Fox's 'Almost Family' is a drama disaster that makes light of a heinous crime

Kelly Lawler

What were the producers of "Almost Family" thinking?

That's the only question that comes to mind when watching Fox's smiley nightmare of a new series, in which a disgusting crime is merely the backdrop for a quirky family drama. 

It is tonally dissonant in the most extreme sense, a case of two wildly incompatible concepts crushed together so inelegantly that the result is a morally reprehensible, skin-crawling drama. 

The premise: A rich, charming fertility doctor, Leon Bechley (Timothy Hutton) is revealed to have surreptitiously inseminated several of his patients with his own sperm – an invasive and unthinkable crime for which we don't really have a name. There's nothing "alleged" about Leon's acts, it's all established in the first episode with handy DNA tests. 

Brittany Snow in "Almost Family."

Yet the thrust of the series isn't righting the wrongs Bechley caused, or tracing the fallout for the mothers he victimized. Instead, the focus is on three of his offspring – one consensually conceived and two not – bonding as (half) "sisters." Julia (Brittany Snow) is his only child with his wife, who works in his fertility clinic and must bear the brunt of the fallout; Roxy (Emily Osment) is a washed-up Olympic gymnast; and Edie (Megalyn Echikunwoke) is a defense attorney in an unhappy marriage whose mother is an old friend of Leon's (making his violation of her all the more sickening). 

The revelations about their shared father, and tumult in their personal lives, brings the three women closer. It also brings both Roxy and Edie closer to Leon. Roxy practically worships him, latching on as a loving father figure.

Megalyn Echikunwoke, Emily Osment and Brittany Snow in "Almost Family."

The producers of "Almost," which include "Friday Night Lights" creator Jason Katims, have  insisted that the series is about an "unconventional family."  You can almost see the ghosts of a better way to make that show in the first two episodes of "Almost" (Wednesdays, 9 EDT/PDT).  Had the three women found out they shared the same sperm-donor father, for instance, you might see an interesting narrative about what it means to meet a sister as an adult, with hijinks, awkward social interactions and messy family dinners.

But that's not this series, which centers on  three women who come together as a result of a horrific violation. Inseminating a wide population of women is an act famously accused sexual assaulter Jeffrey Epstein fantasized about doing before he died by suicide in jail.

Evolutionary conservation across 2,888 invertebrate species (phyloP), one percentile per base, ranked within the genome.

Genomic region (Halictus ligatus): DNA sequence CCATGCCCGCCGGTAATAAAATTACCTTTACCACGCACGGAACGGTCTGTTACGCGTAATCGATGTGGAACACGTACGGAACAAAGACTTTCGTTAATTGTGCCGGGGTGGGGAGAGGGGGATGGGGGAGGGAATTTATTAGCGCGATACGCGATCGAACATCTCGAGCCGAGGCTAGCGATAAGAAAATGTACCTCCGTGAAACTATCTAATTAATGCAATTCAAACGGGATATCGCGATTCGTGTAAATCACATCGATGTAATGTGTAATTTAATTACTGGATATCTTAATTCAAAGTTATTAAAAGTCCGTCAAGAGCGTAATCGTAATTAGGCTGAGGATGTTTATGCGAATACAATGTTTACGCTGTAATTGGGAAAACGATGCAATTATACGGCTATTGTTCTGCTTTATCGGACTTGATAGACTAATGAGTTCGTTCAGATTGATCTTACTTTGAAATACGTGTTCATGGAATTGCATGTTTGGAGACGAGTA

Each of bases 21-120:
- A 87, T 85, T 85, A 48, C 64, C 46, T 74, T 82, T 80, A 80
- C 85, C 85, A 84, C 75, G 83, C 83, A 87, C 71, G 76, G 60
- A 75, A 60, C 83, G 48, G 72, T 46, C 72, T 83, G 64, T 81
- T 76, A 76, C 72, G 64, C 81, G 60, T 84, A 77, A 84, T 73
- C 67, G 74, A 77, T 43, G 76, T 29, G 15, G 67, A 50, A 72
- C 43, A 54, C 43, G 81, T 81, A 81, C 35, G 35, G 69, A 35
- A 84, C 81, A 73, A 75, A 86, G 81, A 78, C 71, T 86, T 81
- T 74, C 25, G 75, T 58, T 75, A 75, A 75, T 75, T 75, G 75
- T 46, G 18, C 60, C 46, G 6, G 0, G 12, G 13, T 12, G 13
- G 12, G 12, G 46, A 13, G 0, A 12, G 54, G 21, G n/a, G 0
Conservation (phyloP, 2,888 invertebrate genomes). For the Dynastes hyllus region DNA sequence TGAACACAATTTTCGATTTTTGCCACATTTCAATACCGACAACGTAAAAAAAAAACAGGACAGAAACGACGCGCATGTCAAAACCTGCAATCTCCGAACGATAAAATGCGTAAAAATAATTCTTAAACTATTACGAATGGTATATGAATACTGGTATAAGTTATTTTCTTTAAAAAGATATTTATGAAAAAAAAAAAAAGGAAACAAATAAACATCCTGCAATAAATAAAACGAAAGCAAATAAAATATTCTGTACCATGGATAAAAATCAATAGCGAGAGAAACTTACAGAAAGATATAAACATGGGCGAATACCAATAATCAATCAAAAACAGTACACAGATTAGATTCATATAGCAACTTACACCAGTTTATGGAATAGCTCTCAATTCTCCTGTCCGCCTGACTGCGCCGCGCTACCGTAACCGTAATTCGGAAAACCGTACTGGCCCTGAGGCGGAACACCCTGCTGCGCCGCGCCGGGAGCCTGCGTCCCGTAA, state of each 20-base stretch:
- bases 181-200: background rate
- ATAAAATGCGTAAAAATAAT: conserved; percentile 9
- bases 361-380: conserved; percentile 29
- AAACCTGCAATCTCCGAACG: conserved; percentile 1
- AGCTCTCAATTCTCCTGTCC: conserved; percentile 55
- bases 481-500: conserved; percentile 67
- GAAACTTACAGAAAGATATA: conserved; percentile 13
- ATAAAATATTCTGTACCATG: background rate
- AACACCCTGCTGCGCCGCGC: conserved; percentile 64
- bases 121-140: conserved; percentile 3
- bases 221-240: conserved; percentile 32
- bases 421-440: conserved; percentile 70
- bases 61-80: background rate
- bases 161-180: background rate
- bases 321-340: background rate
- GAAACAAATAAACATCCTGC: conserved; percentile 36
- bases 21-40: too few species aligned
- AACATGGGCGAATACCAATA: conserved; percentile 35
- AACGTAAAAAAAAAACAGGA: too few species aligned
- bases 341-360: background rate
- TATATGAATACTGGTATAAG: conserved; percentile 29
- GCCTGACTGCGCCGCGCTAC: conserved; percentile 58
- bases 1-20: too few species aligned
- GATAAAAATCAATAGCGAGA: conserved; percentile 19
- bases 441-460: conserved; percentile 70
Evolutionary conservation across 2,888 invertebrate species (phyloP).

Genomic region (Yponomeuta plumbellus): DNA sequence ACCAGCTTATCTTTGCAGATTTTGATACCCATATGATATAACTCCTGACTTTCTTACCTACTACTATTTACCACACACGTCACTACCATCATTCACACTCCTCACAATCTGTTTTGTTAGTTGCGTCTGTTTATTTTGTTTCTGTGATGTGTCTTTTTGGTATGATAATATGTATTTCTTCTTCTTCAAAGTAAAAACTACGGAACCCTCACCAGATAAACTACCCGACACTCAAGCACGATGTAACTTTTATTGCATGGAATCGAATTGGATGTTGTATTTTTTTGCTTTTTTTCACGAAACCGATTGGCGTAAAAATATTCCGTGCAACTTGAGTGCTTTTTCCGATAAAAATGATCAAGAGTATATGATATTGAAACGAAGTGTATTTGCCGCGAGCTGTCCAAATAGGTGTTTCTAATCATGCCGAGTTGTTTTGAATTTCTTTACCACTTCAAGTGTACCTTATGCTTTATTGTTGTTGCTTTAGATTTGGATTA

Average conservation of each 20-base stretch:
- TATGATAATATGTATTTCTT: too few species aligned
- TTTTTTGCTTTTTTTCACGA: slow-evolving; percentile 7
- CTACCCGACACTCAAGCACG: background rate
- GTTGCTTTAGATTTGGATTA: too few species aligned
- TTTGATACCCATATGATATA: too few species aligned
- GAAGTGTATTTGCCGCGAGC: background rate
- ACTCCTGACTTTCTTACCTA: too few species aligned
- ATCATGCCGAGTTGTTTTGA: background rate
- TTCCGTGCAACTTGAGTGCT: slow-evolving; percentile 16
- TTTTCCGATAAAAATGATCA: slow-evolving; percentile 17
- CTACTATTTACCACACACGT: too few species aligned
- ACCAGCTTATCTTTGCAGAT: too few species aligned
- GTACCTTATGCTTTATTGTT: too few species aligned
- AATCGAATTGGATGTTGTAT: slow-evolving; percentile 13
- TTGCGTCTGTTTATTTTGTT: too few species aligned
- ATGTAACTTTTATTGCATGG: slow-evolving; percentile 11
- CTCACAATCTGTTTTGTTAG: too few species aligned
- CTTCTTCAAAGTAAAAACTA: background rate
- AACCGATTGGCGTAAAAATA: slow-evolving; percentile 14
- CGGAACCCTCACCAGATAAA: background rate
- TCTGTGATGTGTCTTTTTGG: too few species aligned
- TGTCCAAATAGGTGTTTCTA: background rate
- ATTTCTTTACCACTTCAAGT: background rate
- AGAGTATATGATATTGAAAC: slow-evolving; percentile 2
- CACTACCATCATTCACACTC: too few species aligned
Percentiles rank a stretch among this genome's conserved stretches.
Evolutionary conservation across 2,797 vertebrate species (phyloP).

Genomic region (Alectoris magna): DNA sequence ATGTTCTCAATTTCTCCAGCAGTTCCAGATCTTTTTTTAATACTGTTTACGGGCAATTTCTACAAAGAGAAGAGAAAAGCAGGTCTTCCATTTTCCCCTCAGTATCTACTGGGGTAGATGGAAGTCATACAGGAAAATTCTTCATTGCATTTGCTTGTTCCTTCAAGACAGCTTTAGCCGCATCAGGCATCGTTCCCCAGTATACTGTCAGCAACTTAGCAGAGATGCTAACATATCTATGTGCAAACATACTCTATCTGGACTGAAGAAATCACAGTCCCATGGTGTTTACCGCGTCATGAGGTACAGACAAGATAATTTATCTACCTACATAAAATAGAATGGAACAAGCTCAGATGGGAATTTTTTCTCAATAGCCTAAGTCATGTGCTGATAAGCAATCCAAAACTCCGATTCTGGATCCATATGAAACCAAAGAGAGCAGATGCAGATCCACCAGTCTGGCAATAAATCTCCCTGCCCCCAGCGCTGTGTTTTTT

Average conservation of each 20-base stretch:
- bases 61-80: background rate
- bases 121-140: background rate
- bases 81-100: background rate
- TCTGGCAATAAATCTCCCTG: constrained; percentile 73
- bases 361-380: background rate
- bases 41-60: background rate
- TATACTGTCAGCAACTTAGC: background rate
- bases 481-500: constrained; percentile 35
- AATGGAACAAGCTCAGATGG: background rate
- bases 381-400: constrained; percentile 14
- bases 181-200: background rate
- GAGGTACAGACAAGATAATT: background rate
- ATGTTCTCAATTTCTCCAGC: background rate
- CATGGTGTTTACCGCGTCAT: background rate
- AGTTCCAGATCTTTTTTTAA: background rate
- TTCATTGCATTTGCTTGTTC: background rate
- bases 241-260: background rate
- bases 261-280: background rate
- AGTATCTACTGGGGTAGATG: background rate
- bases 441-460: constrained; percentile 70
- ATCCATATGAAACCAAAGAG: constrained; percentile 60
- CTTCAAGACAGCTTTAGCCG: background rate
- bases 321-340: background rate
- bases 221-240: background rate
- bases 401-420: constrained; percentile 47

And although Leon is arrested for fraud and sexual assault, the series isn't convinced that what he did was so wrong. Hutton is a sympathetic, recognizable guy, and no one in his circle – not his daughter, nor even the two mothers who unwittingly carried his genetic material – seems horrified by what he's done. He's just a quirky old guy who was trying to help people and got a little carried away! Never mind that he tracked the progress of his spawn in a database like a sociopath. 

Timothy Hutton and Brittany Snow in "Almost Family."

The problem with "Almost" isn't that it's about a serious crime – there is plenty of good and great television made about criminal activity – but that its world is wildly out of balance. Not one character acts in a realistic or relatable manner. These kinds of revelations can shatter families and cause trauma. This is not a happy event, as Roxy is so keen on framing it. It is terrible, and the show just doesn't see it.  The "Almost" writers fail to grasp the enormity of the story they're telling, so every moment the series ignores the larger implications of its premise is frustrating and angering. 

Some freshman series need time to find their legs, but others shouldn't have been made at all. If you want a show about an unconventional family, try "The Fosters" or "Big Love." Just let "Almost" drift away into the abyss like so many hanging strands of DNA.